Since the start of the immunisation effort in January 2021, India has achieved impressive strides in protecting its population from Covid-19. However, this endeavour has stumbled since September, when a free window for boosters was eliminated. The rate of vaccination has decreased, despite the fact that a sizable fraction of adults have not yet had booster shots and a sizable portion of teens have not yet received the second dose. This occurs even while new sub-variants are driving an upsurge in several western nations (and China, of course). The four charts that follow provide more information about this.
Covid-19 immunisation is occurring at its slowest rate ever…..
Covid-19 vaccines were in short supply in India when the immunisation campaign got underway in January 2021. It was one of the factors that led to the driving being restricted to adults exclusively in May 2021. Such a supply limitation no longer exists. However, the daily dosage average over the past seven days is at its lowest point ever. India administered an average of 42,726 doses per day in the week ending December 13, which is less than half the pace of 78,483 doses per day in the first week of vaccination in India last year, when only medical professionals were eligible.
…..Strangely, not everyone has received the full course of the vaccination, which is three doses
If the majority of individuals had received all necessary vaccinations, vaccination rates would be low. That is not the case, though. When it comes to teens, who became eligible for two doses of immunisation in January of this year, the majority of adults appear to have received at least two doses of the vaccine. According to information from the official Co-WIN dashboard, those between the ages of 12 and 18 presently receive an average of 1.30 doses as opposed to the average of 1.97 doses for adults (excluding boosters).
What particular age groups are covered by the various doses? This statistic is not available through the Co-WIN API or dashboard. However, it may be determined using information that the health ministry releases each day in a news release. From November 1, the ministry ceased disseminating this information. According to the press release from October 31, 8% of adults, almost one-fourth of people in the 15–18 age range, and more than half of people in the 12–15 age range had not yet received their second dosage. At the end of October, 135 million individuals still hadn’t received their second dosage. In addition, 719 million adults, or more than 75% of the population, have not yet received their booster injection. It is fair to infer that none of these data have changed much after November 1 because just 3.34 million doses have been provided since that date.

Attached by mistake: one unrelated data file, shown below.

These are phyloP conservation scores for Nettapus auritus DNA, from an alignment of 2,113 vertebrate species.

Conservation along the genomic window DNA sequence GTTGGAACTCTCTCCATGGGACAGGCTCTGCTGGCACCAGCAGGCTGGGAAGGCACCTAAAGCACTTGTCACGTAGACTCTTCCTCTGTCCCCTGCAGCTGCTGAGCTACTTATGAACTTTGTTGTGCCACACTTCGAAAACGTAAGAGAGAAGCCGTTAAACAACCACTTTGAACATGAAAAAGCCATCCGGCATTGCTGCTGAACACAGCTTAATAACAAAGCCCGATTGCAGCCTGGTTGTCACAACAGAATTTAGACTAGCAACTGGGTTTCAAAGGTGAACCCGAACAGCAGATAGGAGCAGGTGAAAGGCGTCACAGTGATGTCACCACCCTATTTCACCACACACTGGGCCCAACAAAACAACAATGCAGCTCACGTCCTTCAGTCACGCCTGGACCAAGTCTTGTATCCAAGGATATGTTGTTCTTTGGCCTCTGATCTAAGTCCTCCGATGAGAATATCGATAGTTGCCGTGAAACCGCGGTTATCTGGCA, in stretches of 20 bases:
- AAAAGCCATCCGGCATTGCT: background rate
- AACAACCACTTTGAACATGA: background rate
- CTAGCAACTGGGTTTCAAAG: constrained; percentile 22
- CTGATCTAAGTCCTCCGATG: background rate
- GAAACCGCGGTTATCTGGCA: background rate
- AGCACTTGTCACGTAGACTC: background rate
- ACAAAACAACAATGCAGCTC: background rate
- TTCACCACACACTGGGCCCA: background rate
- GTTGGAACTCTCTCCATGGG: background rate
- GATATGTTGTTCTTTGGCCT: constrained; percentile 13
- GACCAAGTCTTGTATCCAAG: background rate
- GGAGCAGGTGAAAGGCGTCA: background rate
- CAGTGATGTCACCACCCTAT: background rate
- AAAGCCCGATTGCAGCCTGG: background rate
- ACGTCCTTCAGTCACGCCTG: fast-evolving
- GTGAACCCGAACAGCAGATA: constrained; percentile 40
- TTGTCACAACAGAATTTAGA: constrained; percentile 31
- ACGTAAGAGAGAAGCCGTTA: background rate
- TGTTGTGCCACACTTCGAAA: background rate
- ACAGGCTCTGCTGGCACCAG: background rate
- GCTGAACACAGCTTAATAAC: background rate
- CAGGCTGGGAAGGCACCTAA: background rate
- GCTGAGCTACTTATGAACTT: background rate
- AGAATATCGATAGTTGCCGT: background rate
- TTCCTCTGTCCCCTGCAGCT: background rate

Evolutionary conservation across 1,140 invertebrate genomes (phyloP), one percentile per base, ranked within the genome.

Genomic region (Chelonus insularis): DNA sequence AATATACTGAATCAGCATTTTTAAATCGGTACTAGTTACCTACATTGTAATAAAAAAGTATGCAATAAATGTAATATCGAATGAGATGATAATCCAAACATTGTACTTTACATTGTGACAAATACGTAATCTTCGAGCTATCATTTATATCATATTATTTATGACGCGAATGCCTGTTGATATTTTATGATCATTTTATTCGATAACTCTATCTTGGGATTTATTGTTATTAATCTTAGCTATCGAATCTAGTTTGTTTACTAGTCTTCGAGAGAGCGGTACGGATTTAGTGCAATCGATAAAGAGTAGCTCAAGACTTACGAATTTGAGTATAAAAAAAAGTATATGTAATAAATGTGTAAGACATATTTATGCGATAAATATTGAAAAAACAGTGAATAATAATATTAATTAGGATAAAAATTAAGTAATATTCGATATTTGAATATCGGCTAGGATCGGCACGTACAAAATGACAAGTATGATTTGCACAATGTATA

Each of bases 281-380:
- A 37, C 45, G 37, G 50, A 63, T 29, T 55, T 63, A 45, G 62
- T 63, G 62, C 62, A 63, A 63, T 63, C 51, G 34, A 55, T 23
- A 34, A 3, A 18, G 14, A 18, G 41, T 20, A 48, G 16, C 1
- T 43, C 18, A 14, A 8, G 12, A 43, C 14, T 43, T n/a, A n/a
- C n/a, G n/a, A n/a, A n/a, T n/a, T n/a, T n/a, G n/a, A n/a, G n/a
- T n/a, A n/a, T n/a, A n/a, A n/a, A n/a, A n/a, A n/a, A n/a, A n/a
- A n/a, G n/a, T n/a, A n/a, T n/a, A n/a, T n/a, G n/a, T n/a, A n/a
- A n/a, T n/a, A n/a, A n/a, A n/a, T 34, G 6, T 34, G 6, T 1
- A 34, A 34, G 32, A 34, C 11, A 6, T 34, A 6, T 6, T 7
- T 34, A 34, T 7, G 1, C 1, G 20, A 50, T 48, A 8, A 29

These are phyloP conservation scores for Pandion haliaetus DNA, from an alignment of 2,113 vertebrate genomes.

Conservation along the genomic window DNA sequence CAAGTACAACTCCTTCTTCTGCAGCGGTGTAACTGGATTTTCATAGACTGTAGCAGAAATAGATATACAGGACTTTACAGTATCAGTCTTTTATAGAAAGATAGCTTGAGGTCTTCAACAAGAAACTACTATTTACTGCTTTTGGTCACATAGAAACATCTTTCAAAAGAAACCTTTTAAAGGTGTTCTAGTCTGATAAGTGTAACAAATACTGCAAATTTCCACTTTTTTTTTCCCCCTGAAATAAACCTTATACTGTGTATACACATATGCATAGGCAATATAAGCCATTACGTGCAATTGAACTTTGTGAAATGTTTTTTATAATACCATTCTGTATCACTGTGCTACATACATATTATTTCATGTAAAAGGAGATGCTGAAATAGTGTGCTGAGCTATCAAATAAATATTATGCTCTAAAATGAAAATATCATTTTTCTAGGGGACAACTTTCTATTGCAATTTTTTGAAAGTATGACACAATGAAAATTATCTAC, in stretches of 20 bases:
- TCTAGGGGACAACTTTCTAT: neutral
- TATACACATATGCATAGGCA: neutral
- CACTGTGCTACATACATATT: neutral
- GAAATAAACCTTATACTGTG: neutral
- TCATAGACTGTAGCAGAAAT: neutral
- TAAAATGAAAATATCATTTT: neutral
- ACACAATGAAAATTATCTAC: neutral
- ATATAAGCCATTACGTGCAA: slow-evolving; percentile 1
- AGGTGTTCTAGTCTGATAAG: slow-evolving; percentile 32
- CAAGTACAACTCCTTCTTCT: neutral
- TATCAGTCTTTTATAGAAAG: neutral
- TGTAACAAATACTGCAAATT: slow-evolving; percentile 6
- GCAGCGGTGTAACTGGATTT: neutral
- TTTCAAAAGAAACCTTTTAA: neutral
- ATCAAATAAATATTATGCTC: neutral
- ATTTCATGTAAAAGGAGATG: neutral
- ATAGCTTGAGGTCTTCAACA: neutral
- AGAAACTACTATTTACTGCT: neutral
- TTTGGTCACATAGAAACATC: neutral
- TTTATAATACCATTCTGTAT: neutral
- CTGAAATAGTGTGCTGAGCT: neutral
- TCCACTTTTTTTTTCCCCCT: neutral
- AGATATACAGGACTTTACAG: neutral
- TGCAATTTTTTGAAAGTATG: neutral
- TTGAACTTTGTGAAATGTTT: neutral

If vaccination rates are low, the rise in cases in the US, Europe, and China might have an impact on India
The low vaccination uptake, as HT has already noted (https://bit.ly/3iXLE5o), is in part due to complacency. This is acceptable given the current low number of new cases, which averaged 193 for the week ending December 12. It does not, however, imply that the epidemic is gone or that vaccination is no longer necessary. At the end of last month, cases in China hit an all-time high, while there has been a considerable increase in other European and American nations. Despite Christmas being some time away, the most recent average of daily cases in nations including the US, Italy, France, Germany, and others is between 8% and 20% of these nations’ all-time peaks. If India wishes to safeguard its citizens against this outbreak entering the nation, its vaccine campaign must be put on hold.
India has to revamp its immunisation programme in addition to providing additional booster shots
The fact that the increase in instances overseas is occurring even in nations with comparatively higher vaccination rates is crucial to keep in mind. Why is this taking place? According to a research that was just published in Nature Medicine, the Omicron variant’s novel sub-variants (BQ.1.1 and XBB.1), which were responsible for the third wave in India earlier this year, are not responding well to boosters. According to outbreak.info data, the B.Q.1.1 strain is in fact the most prevalent one in the nations seeing a rise. This sub-variant has not yet been observed in India, which also samples fewer instances for sequencing. It is obvious that India has to consider modernising its vaccinations for these sub-variants. It must at the very least motivate them to take all of their prescribed dosages. At least one-third of those who were qualified had had their last dosage at least nine months prior to October, when this computation was still feasible. This won’t offer enough defence against the new sub-variants.